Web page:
Like many of us, I have an older dog that I adore. The last few months especially, his signs of aging seem to be increasing faster and faster. He started losing his appetite in the mornings and just wasn't himself. He's an 11-1/2 year old ridgeback and I get that larger dogs don't live forever, but I wanted to do EVERYTHING I could to keep him happy and healthy. I read the reviews on this product and decided to give it a try. My boy has now been on this for about a month and a half and I am starting to see subtle improvements. I don't have to beg and cajole him to eat breakfast and he just seems to have perked up a bit. I'm not saying this is a "fountain of youth" product, but it does seem to be ... full review
The Lab has the reputation of being one of the most sweet-natured breeds, and it's well deserved. He's outgoing, eager to please, and friendly with both people and other animals. Aside from a winning personality, he has the intelligence and eagerness to please that make him easy to train. Training is definitely necessary because this breed has a lot of energy and exuberance. The working heritage of the Lab means he is active. This breed needs activity, both physical and mental, to keep him happy. There is some variation in the activity level of Labs: some are rowdy, others are more laid back. All thrive on activity.
Labs are easily trained, being naturally patient and obedient, but they are probably not the best guard dogs. Despite an alert instinct and an excellent sense of smell, they tend to be more friendly than aggressive with people they don’t know. Also, Labs are not particularly noisy, barking only at unknown sounds, yet they’ll often bark protectively when someone approaches your home.
‘Tis the season to spoil your loved ones! We’ve put together a gift guide filled with all sorts of gift ideas for dog owners, dog lovers, and, of course, your dog. With a variety of goodies for every type of dog person and their pup, we have you covered. From personalized gift packs to breed embroidered hats, jewelry, and ugly sweaters, we guarantee that every person on your list will be smiling or wagging their tail.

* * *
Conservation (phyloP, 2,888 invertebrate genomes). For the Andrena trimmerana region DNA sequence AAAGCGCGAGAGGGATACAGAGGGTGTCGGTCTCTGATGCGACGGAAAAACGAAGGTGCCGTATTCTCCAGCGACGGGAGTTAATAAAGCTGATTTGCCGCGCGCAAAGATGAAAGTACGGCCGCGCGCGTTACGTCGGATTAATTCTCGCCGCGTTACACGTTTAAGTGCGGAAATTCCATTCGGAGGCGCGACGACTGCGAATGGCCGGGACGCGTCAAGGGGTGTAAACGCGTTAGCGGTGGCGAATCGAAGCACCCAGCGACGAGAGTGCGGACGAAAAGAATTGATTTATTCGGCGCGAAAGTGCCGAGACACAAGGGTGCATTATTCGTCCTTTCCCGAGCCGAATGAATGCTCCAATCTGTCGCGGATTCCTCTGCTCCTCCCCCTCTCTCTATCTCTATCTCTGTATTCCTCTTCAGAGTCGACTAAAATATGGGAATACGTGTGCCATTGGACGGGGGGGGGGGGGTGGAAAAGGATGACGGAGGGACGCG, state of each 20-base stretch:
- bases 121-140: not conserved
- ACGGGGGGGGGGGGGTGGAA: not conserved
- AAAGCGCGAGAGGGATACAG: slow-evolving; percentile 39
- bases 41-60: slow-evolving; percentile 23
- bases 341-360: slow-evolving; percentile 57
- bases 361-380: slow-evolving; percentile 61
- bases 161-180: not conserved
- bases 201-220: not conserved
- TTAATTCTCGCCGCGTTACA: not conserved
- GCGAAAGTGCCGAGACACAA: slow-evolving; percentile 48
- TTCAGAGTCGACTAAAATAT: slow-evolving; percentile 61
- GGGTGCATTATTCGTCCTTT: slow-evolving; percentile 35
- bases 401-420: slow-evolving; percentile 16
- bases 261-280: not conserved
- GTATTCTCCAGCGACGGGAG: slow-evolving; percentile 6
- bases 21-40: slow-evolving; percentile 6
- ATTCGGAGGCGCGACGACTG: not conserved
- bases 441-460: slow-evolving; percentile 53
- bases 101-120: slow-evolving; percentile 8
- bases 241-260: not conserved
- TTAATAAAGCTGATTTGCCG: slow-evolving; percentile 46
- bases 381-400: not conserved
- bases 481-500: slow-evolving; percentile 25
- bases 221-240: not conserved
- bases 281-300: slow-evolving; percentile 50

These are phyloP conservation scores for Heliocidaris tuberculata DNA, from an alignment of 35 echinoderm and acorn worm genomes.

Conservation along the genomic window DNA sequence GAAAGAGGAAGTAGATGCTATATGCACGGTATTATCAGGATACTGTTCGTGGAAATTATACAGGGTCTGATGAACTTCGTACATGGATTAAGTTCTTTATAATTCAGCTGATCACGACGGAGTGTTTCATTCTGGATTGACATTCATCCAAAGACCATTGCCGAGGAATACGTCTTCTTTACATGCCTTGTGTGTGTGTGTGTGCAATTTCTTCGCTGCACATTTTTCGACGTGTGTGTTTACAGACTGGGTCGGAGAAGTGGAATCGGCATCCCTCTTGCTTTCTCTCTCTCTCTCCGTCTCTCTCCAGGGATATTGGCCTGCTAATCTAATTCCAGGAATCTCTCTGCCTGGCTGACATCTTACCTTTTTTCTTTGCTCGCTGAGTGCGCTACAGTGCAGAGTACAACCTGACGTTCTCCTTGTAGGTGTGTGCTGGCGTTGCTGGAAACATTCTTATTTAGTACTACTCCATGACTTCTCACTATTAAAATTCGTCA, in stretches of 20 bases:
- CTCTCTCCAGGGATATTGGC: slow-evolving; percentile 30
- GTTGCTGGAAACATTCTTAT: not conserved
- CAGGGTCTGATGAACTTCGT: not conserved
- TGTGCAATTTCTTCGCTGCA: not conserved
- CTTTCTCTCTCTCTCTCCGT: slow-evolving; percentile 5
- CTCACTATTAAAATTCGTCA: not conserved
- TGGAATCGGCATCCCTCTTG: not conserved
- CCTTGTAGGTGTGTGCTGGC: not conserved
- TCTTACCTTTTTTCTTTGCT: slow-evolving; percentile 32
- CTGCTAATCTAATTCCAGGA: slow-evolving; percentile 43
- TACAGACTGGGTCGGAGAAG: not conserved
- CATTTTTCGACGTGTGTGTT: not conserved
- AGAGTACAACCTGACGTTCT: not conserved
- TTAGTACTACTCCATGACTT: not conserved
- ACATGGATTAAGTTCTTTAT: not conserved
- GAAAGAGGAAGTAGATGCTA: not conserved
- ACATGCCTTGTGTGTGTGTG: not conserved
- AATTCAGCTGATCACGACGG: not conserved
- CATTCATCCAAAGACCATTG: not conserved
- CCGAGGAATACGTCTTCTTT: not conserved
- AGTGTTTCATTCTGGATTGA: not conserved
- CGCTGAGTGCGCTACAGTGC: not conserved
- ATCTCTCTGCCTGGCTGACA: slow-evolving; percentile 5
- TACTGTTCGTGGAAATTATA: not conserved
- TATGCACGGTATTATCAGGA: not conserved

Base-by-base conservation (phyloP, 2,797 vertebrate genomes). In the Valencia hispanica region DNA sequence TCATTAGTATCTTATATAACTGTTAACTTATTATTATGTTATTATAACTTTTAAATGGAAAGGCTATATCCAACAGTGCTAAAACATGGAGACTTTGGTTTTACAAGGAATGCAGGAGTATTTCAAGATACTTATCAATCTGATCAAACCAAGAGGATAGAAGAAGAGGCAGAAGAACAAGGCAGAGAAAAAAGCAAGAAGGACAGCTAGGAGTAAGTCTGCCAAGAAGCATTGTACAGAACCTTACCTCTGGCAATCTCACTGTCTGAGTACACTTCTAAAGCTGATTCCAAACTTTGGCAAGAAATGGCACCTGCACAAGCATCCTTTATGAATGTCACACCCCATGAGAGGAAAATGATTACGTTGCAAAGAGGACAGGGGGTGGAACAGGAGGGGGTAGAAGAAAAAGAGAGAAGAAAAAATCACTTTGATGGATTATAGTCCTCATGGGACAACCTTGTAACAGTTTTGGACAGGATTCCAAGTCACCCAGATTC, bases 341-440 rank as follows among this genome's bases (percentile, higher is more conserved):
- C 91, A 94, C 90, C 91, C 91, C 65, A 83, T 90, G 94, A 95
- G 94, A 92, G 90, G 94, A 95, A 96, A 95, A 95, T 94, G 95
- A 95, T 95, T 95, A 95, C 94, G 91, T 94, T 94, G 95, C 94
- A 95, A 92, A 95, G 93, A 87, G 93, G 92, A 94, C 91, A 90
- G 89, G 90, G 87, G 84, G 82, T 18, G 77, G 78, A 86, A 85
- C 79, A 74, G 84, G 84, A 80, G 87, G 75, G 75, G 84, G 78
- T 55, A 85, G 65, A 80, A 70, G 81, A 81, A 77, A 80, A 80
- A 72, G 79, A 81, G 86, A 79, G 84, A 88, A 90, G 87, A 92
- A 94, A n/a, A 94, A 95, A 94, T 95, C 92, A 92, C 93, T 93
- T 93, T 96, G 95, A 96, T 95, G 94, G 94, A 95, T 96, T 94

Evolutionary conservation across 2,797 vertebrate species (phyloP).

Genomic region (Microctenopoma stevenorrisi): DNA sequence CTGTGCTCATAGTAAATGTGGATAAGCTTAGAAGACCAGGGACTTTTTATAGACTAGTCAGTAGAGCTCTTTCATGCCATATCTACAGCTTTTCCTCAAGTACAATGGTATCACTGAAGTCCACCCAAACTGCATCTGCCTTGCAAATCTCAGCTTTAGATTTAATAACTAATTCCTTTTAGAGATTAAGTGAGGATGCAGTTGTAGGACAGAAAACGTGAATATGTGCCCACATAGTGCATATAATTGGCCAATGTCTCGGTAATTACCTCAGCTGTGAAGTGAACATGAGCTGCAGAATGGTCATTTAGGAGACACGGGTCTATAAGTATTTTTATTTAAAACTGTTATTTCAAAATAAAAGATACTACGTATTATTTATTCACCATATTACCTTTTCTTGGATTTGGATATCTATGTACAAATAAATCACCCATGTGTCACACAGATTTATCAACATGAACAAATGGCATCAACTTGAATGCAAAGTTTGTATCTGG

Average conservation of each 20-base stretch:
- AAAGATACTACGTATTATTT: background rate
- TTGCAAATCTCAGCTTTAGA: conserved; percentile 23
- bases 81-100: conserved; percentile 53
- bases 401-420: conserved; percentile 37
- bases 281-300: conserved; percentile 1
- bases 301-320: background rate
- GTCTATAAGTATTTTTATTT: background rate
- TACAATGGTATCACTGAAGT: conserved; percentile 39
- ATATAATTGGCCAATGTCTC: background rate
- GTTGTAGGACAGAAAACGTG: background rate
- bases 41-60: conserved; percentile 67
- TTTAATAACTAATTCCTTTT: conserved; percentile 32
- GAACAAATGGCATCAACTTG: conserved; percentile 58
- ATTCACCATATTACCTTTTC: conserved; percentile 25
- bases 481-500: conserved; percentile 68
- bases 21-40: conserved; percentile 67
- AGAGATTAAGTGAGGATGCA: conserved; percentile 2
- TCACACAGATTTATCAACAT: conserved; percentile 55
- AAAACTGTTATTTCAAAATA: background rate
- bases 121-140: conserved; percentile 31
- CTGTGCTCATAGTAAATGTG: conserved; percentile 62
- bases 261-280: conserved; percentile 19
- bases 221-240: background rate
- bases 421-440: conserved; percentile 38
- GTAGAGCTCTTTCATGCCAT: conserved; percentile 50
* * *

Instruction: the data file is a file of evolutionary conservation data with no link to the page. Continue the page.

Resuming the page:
The Labrador Retriever is a strongly built, medium-sized, short-coupled, dog possessing a sound, athletic, well-balanced conformation that enables it to function as a retrieving gun dog; the substance and soundness to hunt waterfowl or upland game for long hours under difficult conditions; the character and quality to win in the show ring; and the temperament to be a family companion. Physical features and mental characteristics should denote a dog bred to perform as an efficient Retriever of game with a stable temperament suitable for a variety of pursuits beyond the hunting environment.
Ariege Pointer Blue Picardy Spaniel Bracco Italiano Braque du Bourbonnais Braque d'Auvergne Braque Français Braque Saint-Germain Brittany Ca Mè Mallorquí Cesky Fousek Drentse Patrijshond French Spaniel German Longhaired Pointer German Shorthaired Pointer German Wirehaired Pointer Large Münsterländer Old Danish Pointer Pachón Navarro Perdigueiro Galego Picardy Spaniel Portuguese Pointer Pudelpointer Saint-Usuge Spaniel Slovakian Rough Haired Pointer Small Münsterländer Spinone Italiano Stabyhoun Vizsla Weimaraner Wirehaired Pointing Griffon
Named the “Labrador” in 1887 by the Earl of Malmesbury—an English hunter and breeder—the Lab actually originated in 18th-century Newfoundland, Canada. At the time two breeds emerged from the St. John’s Water Dog: the Greater Newfoundland and the Lesser Newfoundland. The Greater Newfoundland dogs worked in teams hauling fish, but the Lesser Newfoundland had a rugged friendliness that fishermen valued. Fishermen marveled that these smaller Newfoundlands kept their can-do attitude even after long days retrieving nets from the sea, playing happily with children back when returning to shore. Soon, these dogs came to Poole, England—the Newfoundland fishing-trade hub—where hunters and sportsmen honed them into skilled hunters and retrievers. In 1903 the English Kennel Club recognized the Labrador Retriever as an official breed. The American Kennel Club certified the breed in 1917.
Sarah Fraser, co-founder of Instinct Dog Behavior and Training in New York City, likes to give younger or adolescent dogs what’s called a flirt pole, which is “like a giant cat toy. For many dogs, it quickly becomes their favorite — a fantastic substitute for chasing real squirrels. Plus, it’s a great form of exercise that doesn’t require the owner to do much.” There’s one for small-to-medium dogs from Outward Hound that she likes.